Wildfires: Clear fuel from hilltop and remote area communications towers
edepa at ieee.org
Sat Sep 12 07:31:31 UTC 2020
Don, your answer to Eric's valid point is open to broad interpretation -
what is your point, exactly?
On Sat, Sep 12, 2020 at 3:24 AM Don Gould <don at bowenvale.co.nz> wrote:
> Eric they have the same issues in Australia. You might want to join
> aunog, if you haven't already, I'm sure you'll find endorsement for these
> Fuel management is a problem. Finding the right balance between management
> and ecological issues is political and complex with many vested interests
> driving the narrative.
> Don Gould
> 5 Cargill Place
> Christchurch, New Zealand
> Mobile/Telegram: + 64 21 114 0699
> -------- Original message --------
> From: Eric Kuhnke <eric.kuhnke at gmail.com>
> Date: 12/09/20 10:14 am (GMT+12:00)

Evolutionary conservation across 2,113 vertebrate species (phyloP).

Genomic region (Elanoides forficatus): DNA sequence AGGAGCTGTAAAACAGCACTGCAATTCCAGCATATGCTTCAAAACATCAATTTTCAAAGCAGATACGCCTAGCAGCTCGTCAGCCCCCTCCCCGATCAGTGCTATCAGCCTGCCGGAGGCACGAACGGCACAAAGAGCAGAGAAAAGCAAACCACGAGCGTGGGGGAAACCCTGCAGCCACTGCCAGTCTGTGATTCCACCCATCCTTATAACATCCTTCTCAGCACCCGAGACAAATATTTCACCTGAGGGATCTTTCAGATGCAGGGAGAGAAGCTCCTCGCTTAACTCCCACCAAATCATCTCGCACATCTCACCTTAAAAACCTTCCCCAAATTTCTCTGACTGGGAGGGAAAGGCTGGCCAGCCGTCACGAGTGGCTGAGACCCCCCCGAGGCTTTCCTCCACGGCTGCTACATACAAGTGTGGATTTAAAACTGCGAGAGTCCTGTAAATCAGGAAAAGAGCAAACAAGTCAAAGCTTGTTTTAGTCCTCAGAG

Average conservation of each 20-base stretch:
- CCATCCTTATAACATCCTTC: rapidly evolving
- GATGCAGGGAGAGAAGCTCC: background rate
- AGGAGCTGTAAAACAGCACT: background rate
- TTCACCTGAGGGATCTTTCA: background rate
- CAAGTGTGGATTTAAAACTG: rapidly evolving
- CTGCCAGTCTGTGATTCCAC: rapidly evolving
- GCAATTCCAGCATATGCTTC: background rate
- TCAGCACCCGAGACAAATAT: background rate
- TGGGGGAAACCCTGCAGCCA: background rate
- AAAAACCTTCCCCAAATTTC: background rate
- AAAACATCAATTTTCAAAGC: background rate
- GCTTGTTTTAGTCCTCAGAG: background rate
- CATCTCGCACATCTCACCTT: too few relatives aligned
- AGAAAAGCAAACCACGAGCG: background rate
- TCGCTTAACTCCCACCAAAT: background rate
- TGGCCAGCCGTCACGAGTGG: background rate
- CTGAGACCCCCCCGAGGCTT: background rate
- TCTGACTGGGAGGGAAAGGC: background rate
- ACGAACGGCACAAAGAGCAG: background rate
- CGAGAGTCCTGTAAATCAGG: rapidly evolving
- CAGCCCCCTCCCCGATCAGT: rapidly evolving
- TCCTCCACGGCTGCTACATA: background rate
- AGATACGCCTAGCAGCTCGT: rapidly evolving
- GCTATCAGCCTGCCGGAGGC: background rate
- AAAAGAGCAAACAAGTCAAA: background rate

> To: "nanog at nanog.org list" <nanog at nanog.org>
> Subject: Wildfires: Clear fuel from hilltop and remote area communications
> Over the past week I think I've seen about 20 to 30 photos of burnt out
> communications sites in Oregon and California.
> Due to the often remote and unstaffed nature of many of these sites,
> there's a natural tendency for brush, shrubs, grass and small trees to grow
> close to the tower compounds on many hilltop sites.
> Many of these sites also support emergency communications services.
> In the subject line I'm using "fuel" as defined by firefighters, not
> literally meaning petroleum fuels, but anything flammable.
> In some places there are ecological or political concerns with maintaining
> a cleared perimeter around telecom tower sites. This might be a time to
> re-visit the logical purpose of some of these policies, if allowing fuel to
> grow right up to the tower and telecom equipment shelters greatly increases
> the likelihood of the whole thing going up in flames.
Ing. Etienne-Victor Depasquale
Department of Communications & Computer Engineering
Faculty of Information & Communication Technology
University of Malta
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